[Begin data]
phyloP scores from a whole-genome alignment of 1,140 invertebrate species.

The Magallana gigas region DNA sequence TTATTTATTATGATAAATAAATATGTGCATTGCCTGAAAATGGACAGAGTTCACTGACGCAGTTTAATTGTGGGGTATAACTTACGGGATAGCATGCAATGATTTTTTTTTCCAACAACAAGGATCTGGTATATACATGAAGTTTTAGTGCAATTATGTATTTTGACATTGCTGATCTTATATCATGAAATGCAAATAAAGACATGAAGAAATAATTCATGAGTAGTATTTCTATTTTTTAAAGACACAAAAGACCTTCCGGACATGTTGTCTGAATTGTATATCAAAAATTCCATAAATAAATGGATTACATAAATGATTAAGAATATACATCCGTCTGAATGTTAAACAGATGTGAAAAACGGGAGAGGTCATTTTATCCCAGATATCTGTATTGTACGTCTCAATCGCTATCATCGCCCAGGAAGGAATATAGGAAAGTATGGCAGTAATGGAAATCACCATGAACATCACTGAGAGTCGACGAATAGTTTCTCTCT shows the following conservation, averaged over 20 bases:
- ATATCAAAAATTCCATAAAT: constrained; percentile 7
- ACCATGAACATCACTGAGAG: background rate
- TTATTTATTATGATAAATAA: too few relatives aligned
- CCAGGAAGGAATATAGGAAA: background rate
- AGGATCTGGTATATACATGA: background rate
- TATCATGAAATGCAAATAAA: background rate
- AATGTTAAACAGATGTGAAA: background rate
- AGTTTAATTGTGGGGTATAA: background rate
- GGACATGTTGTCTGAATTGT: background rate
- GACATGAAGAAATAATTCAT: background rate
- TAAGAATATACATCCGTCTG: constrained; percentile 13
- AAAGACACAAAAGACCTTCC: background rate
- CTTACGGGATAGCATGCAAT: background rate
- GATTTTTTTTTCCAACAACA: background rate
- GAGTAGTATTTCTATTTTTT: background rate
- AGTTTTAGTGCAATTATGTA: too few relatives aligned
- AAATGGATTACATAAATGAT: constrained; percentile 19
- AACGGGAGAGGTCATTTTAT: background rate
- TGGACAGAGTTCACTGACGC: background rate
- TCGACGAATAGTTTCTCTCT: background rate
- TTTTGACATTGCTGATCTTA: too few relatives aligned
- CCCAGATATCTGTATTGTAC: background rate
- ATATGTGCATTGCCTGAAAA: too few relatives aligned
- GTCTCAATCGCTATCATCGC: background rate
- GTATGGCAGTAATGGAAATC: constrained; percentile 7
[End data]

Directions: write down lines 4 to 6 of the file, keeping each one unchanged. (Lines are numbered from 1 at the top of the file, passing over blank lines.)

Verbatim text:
- ACCATGAACATCACTGAGAG: background rate
- TTATTTATTATGATAAATAA: too few relatives aligned
- CCAGGAAGGAATATAGGAAA: background rate